15. 15. <ul><ul><li>Coronary heart disease </li></ul></ul><ul><ul><li>Stroke </li></ul></ul><ul><ul><li>Gallbladder disease </li></ul></ul><ul><ul><li>Sleep apnea and respiratory problems </li></ul></ul><ul><ul><li>Some cancers (endometrial, breast, and colon) </li></ul></ul>
  16. 16. Childhood Diabetes <ul><li>Type 2 Diabetes has increased from < 5 percent before 1994 to 30 to 50% in subsequent years </li></ul><ul><li>Of the children diagnosed with type 2 diabetes, 85 percent are obese </li></ul>
  17. 17. Obesity Risk Factors <ul><li>Odds of becoming obese as an adult are doubled for a child under 10 who has at least one obese parent </li></ul><ul><li>Probability of childhood obesity persisting into adulthood is estimated to increase from approximately 20% at age 4 years to approximately 80% by adolescence </li></ul>
  18. 18. Obesity Risk Factors <ul><li>Hormonal & neurochemical mechanisms </li></ul><ul><ul><li>Responsible for regulating satiety, hunger, lipogenesis, lipolysis, growth & reproductive development </li></ul></ul><ul><li>Genes </li></ul><ul><li>Genes & environment interaction </li></ul>
  19. 19. Factors Influencing Parenting Strategies & Children’s Health <ul><li>Food & Nutrition </li></ul><ul><li>Dual Working Parents </li></ul><ul><li>Environments </li></ul><ul><li>Convenience, Business, Structure, Overbooking </li></ul><ul><li>Parent Stress & Mental Health </li></ul>
  20. 20. Factor 1: Food & Nutrition <ul><li>Easy access to quick fix foods </li></ul><ul><li>Limited energy and time for planting gardens & preparing fresh foods </li></ul><ul><li>Limited time for cooking & eating meals </li></ul><ul><li>Limited quality meal times as a family </li></ul><ul><ul><li>Eating on the run </li></ul></ul><ul><li>Excess access to high fat and high calorie foods </li></ul><ul><li>Out of control food portions </li></ul>
  21. 21. Factor 2: Dual-working parents <ul><li>Women establishing careers </li></ul><ul><li>Both parents needing to work to support expenses </li></ul><ul><li>Multiple child extracurricular activities </li></ul><ul><li>Limited neighborhood supports </li></ul>
  22. 22. ….Maternal Employment <ul><li>Research has shown limited significant impact of maternal employment on the quality of children’s dietary intake, including intake of fast foods. </li></ul><ul><li>In contrast, physical activity levels and risk of obesity does seem to be influenced by maternal employment </li></ul>
  23. 23. …..Child Care Issues <ul><li>41% of preschool children are in child care for 35 or > hours/week </li></ul><ul><li>24% are in care for 15-34 hours/week </li></ul><ul><li>16% are 1-4 hours/week </li></ul><ul><li>Approximately 80% of children 5 and younger with employed mothers are in a child care arrangement for an almost an average of 40 hours/week </li></ul>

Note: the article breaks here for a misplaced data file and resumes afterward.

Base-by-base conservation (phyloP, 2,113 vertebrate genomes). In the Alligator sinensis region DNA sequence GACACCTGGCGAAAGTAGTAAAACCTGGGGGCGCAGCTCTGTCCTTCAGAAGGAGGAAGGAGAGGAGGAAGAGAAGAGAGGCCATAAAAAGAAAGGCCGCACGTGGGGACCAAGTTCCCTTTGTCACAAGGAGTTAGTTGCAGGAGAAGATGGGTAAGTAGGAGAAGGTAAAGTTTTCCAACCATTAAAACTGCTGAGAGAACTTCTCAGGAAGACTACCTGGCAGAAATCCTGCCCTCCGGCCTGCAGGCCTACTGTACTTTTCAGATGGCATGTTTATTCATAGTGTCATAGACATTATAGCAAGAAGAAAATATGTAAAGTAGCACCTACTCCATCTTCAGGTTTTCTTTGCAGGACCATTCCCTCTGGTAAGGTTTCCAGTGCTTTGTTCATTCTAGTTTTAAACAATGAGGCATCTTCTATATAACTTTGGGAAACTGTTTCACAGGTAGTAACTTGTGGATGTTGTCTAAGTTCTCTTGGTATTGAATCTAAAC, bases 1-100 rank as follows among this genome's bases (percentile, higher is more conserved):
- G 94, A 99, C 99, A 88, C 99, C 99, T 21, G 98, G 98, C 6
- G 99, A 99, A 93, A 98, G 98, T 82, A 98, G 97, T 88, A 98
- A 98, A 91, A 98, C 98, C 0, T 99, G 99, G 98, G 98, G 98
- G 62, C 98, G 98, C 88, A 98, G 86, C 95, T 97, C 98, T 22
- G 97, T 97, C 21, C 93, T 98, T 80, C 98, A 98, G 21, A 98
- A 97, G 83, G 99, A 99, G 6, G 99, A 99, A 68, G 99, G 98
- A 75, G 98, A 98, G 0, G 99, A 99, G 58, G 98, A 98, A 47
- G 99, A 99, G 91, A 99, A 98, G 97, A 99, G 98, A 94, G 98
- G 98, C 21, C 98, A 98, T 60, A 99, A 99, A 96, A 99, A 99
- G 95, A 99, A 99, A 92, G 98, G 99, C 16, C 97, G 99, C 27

24. 24. …….Child Care Issues <ul><li>Little research exists on the dietary quality & types of foods and beverages offered in child care facilities, especially nonlicensed places </li></ul><ul><li>Many preschool-aged children are not meeting the recommended guidelines of two hours of physical activity, and children in child care settings need more physical activity </li></ul>
  25. 25. Factor 3: Environment <ul><li>Multiple activities completed in sedentary fashion </li></ul><ul><ul><li>Computers </li></ul></ul><ul><ul><li>Television & Movies </li></ul></ul><ul><ul><li>Videogames </li></ul></ul><ul><li>Transportation in motor vehicles </li></ul><ul><ul><li>Few walk to work or school </li></ul></ul><ul><li>Work/jobs require less physical activity </li></ul><ul><ul><li>Sedentary activities </li></ul></ul>
  26. 26. <ul><li>Fewer neighborhoods where children play outside </li></ul><ul><ul><li>Safety issues </li></ul></ul><ul><ul><li>Hyper-vigilant parents </li></ul></ul><ul><li>School curricula changed with minimal or no physical education </li></ul>
  27. 27. Factor 4: Parent Stress & Mental Health <ul><li>Parent stress affects coping and decision making </li></ul><ul><li>Mental health/illness influence parent emotional and physical availability and decision making </li></ul><ul><li>Child mental illness growing rapidly </li></ul><ul><li>Overeating and eating disorders </li></ul>
  28. 28. <ul><li>Alcohol and drug abuse/dependence influence parent availability and judgment </li></ul><ul><ul><li>Empty calories, poorer nutrition </li></ul></ul><ul><ul><li>Increases child risk of becoming user and abuser </li></ul></ul>
  29. 29. Factor 5: Convenience, Business, Structure, Overbooking <ul><li>Easy to get around fast with vehicles or public transportation </li></ul><ul><li>Time in day limited for adding activities that require physical effort or exercise </li></ul><ul><li>Sports events are scheduled, no longer as spontaneous </li></ul><ul><li>Fatigue levels lead to easy fixes </li></ul>